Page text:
When is a direct lender not a direct lender?
When it's a bank
In the words of one high yield banker in London this week, “there has been a lot of nonsense spoken about direct lending this year, hasn’t there?”
Even as the purveyor of some of that nonsense, it is hard to disagree.
The idea that direct lenders could pick up all the deal flow diverted from the syndicated loan and high yield bond markets when they closed down was obviously never realistic. That said, the competition for some of the biggest and best sponsor-backed deals has intensified and direct lenders have in places had the upper hand.
After developments this week, though, when MUFG set up a direct lending operation, we might have to start using different language to describe this competition, because the narrative that it is simply direct lenders versus banks falls apart when the banks start setting up “direct lending groups”.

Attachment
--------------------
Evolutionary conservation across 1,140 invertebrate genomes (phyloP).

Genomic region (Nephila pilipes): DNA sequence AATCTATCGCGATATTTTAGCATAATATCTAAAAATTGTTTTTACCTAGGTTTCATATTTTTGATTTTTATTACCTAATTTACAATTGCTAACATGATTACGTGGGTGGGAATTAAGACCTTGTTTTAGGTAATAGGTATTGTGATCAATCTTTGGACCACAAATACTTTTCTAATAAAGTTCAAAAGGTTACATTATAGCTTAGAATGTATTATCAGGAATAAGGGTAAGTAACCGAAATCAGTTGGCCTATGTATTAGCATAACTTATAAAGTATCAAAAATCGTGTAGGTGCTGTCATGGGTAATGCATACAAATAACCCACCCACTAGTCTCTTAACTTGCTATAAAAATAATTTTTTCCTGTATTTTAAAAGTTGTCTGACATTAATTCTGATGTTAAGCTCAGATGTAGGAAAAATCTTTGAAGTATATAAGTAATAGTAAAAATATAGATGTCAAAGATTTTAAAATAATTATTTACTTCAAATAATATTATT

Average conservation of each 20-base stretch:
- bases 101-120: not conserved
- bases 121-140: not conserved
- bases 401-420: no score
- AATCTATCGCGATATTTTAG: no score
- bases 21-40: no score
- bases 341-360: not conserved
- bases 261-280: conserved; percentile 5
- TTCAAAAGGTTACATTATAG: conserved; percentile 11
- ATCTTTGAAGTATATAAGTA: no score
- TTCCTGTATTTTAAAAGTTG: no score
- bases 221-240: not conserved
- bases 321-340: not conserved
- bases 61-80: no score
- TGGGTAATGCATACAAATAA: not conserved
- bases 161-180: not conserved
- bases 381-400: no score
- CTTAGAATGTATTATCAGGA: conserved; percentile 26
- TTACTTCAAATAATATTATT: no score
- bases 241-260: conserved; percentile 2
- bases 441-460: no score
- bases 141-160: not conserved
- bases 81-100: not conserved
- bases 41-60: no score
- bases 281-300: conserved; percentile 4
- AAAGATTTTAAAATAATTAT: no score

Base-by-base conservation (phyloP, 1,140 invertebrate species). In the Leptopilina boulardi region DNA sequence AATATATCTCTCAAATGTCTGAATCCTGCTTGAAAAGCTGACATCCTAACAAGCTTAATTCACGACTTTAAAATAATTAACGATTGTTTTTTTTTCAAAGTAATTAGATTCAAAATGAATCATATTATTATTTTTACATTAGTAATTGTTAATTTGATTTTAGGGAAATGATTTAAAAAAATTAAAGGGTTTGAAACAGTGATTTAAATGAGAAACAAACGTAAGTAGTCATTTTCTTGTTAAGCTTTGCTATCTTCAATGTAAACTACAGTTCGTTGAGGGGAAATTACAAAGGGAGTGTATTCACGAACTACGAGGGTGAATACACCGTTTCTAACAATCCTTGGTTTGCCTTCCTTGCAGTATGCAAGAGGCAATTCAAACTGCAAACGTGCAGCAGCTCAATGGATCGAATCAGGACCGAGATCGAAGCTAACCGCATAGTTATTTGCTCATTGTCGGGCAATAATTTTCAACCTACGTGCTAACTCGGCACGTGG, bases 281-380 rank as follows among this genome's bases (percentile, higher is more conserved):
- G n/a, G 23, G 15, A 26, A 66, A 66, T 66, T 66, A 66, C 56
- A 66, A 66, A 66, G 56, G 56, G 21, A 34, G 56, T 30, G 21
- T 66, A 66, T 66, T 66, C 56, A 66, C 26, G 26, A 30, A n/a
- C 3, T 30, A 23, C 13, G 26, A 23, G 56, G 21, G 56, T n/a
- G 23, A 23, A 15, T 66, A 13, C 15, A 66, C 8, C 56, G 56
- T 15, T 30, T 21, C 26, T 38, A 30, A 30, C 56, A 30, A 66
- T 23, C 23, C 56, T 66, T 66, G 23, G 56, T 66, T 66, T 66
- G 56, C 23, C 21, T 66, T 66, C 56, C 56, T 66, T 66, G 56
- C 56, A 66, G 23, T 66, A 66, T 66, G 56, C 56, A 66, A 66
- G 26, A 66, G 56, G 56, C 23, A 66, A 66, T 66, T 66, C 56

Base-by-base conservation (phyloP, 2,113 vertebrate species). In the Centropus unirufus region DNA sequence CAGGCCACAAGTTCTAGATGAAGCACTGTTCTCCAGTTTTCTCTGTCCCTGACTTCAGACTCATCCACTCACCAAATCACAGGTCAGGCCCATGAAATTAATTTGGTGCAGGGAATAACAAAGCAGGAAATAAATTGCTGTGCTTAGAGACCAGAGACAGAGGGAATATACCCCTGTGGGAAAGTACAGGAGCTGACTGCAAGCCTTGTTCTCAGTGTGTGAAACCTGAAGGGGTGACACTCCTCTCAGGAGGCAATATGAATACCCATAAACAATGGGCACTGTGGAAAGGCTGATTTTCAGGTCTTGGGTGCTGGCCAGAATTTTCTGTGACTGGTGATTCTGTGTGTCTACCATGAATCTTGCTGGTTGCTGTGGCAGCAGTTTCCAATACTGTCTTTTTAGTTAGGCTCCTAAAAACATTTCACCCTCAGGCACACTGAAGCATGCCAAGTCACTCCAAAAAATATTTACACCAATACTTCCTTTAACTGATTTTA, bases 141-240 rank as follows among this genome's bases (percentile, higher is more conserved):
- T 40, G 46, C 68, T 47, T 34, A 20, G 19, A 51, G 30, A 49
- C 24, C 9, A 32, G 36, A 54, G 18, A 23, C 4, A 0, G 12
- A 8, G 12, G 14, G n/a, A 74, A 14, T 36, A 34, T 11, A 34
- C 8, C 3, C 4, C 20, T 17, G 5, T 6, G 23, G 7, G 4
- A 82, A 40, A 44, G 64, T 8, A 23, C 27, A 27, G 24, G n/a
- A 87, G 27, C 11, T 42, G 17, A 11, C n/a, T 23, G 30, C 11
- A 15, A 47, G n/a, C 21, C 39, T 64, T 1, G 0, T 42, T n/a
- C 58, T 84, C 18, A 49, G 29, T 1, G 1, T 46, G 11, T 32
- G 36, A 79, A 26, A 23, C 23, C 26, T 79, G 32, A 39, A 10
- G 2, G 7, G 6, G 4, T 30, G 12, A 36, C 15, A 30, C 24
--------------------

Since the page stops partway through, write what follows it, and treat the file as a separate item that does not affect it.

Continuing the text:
Many banks, MUFG included, have been doing leveraged lending from their balance sheets for a long time. You can argue the semantics of whether this could be called direct lending, but it’s not the way the market has generally understood the term over the past 10 years.
Some banks, most notably Goldman Sachs, have established direct lending units in the past. But these generally sit outside the bank structurally, allowing them to raise third party capital for closed-end funds and operate much like their competitors at private institutions, with the advantage of seed capital from the bank.
One way of looking at it is that the first generation of banks getting into direct lending were rebranding for the sake of their investors and the next generation is rebranding for the benefit of their sponsor clients.
Whether there is any tangible benefit to sponsors in terms of services provided will prove to be the true test. But, for now, the results are about as clear as the nomenclature.